As prices settle down, will the rhetoric follow?

Much has been made of the “high” auction costs of carbon allowances under the Climate Commitment Act during the first year of operations. Opponents of the CCA have reacted to auction settlement prices as a reason to amend or repeal the program.

Early peaks in new carbon pricing programs, however, are not uncommon.

As the California, RGGI and European carbon trading programs were implemented, each saw a peak in compliance costs during the first nine months. The clearing prices of subsequent auctions moderated between 18-52% by the fifth auction. Washington’s fourth quarterly auction mimicked this price moderation curve. 

That prices would modulate after the initial auctions fits with the design structure of program compliance. Covered entities may have already secured enough allowances in 2023 to be compliant with the program into late-2027. As designed, the first three years of the Climate Commitment Act require 30% of any covered party's annual emissions to be matched by allowances retired in November of the following year. The majority of allowances for the four-year “compliance period” are not due until November 2027, allowing for longer-term planning and flexibility after the first several auctions.  

This is a key distinction from a carbon tax. Unlike a carbon tax, a cap-and-invest program like the CCA lets the market find a price that reflects the true cost of pollution abatement across compliance periods. Covered entities have the freedom to buy allowances at auction, sell allowances on the secondary market to other emitters who can’t cut pollution as cost-effectively, or to invest in cleaning up their operations so they don’t need additional allowances at all.  

If Washington continues to follow this pattern of higher initial prices, the March 8th auction would settle in the low $40/ton range. (The risk of repeal may put further downward pressure on allowance prices, as some entities buy fewer units or sell units to mitigate risk.)

Auction results will be made public tomorrow. If this trend continues and is consistent with other carbon pricing markets, the compliance cost for implementation of our pollution cap will continue to decline.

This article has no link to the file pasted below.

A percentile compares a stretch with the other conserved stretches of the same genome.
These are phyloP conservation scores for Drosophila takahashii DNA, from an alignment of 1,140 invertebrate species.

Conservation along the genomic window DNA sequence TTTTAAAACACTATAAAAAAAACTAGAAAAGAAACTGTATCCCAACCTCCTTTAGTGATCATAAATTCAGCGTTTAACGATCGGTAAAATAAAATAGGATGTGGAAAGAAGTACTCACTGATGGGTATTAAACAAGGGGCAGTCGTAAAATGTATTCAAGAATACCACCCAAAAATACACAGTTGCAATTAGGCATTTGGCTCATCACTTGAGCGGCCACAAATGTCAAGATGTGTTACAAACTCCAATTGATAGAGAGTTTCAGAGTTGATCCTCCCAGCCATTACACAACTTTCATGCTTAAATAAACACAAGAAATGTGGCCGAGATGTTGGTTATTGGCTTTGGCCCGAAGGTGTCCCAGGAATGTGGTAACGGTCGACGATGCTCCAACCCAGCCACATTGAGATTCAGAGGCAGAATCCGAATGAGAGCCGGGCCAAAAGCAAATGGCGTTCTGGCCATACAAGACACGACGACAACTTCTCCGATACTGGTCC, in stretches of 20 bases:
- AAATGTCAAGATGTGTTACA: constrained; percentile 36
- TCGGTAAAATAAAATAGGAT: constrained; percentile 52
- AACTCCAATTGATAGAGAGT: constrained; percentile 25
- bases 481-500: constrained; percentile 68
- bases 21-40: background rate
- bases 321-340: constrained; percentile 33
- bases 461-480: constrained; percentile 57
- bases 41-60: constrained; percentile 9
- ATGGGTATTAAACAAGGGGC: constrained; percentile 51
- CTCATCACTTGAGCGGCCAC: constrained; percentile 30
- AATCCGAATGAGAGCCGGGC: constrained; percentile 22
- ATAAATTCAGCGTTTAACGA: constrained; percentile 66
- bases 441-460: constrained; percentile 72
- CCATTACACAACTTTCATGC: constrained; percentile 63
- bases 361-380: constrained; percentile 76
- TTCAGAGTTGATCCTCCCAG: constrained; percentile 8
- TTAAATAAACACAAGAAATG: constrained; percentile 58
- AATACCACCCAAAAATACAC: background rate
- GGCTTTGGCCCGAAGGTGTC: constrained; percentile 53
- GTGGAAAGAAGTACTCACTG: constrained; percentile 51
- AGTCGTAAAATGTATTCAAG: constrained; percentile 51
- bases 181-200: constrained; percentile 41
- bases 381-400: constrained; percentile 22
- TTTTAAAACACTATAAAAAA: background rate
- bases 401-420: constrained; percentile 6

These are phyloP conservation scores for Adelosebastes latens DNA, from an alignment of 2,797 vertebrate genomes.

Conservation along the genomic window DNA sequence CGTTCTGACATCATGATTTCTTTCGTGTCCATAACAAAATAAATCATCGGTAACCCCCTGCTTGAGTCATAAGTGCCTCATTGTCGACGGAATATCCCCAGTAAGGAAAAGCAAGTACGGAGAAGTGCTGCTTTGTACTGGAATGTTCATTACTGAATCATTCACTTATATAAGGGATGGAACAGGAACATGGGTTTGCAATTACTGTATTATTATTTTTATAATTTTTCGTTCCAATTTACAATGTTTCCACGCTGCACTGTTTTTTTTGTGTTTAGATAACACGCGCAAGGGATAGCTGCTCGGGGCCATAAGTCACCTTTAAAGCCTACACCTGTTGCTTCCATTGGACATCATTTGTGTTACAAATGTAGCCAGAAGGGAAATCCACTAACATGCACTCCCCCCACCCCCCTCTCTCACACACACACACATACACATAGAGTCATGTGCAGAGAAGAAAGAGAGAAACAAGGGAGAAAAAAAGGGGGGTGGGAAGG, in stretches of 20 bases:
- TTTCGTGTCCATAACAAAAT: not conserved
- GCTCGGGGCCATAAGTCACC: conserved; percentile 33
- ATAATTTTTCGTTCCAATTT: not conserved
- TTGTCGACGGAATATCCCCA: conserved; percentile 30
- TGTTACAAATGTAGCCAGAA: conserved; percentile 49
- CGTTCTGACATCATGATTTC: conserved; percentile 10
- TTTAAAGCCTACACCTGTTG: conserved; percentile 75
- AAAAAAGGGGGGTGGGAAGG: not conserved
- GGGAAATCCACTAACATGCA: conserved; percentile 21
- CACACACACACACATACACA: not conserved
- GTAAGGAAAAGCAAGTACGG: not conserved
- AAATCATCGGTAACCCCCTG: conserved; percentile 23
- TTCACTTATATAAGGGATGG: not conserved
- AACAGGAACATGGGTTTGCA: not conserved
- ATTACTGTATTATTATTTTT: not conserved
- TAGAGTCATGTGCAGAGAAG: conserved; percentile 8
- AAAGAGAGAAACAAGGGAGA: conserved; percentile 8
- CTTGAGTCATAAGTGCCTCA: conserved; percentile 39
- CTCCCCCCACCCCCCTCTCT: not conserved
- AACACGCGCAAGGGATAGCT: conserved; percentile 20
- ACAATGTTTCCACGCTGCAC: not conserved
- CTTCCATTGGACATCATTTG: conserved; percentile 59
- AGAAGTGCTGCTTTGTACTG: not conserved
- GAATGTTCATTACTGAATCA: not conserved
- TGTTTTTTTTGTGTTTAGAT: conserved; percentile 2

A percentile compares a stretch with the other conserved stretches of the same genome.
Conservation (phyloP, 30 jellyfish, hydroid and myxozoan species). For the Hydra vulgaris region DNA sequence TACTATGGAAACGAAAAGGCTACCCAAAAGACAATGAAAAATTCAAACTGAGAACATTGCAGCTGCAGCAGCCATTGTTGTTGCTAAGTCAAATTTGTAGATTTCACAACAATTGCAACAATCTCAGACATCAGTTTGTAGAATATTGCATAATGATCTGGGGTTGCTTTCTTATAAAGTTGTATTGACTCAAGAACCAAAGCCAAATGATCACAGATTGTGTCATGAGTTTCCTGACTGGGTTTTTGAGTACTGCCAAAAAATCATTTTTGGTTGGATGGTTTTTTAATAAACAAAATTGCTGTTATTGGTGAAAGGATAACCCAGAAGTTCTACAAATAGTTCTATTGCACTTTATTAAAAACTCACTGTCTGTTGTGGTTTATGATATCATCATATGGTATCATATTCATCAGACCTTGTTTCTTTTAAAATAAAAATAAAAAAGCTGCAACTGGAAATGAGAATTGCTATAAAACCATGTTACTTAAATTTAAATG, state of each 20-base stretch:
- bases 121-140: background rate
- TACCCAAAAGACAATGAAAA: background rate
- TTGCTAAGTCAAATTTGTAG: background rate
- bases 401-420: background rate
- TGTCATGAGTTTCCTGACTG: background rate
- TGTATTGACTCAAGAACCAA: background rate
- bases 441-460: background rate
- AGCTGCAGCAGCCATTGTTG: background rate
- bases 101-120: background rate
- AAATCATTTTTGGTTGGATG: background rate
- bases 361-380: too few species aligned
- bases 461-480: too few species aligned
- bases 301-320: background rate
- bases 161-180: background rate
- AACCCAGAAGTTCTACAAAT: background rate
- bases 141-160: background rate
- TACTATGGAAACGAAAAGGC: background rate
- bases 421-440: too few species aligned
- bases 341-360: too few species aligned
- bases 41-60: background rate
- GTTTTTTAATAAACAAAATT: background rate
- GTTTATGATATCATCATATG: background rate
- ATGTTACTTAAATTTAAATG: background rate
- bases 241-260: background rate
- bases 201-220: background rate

Meanwhile, the Washington State Legislature took a big step to address any financial impact of the Climate Commitment Act on low and moderate-income Washingtonians. They authorized $200 clean energy grants beginning this year to mitigate any compliance costs that are passed by polluters onto low-income Washington families. These credits on residential electricity bills –  as well as credits for farmers – are funded from the Climate Commitment Act.

The legislature also took steps to refine the CCA cap-and-invest program, and to advance linkage with carbon markets in California and Quebec, recognizing that larger markets can provide greater efficiency and price stability.

As auction prices continue to settle down, skepticism goes up about opponents’ inflated claims of fuel cost impacts.


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New climate website: Washington Climate Action is a new website bringing together all of the rebates, grants, job opportunities, and investments created through the Climate Commitment Act and federal laws designed to accelerate the transition to a clean energy economy. The website,, includes maps showing an overview of where Climate Commitment Act funding is being put to work, along with links to the many incentives available to homeowners and businesses to reduce their carbon emissions.

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Clean & Prosperous Institute
PO Box 21961  | Seattle, Washington 98111
206-245-5140 |

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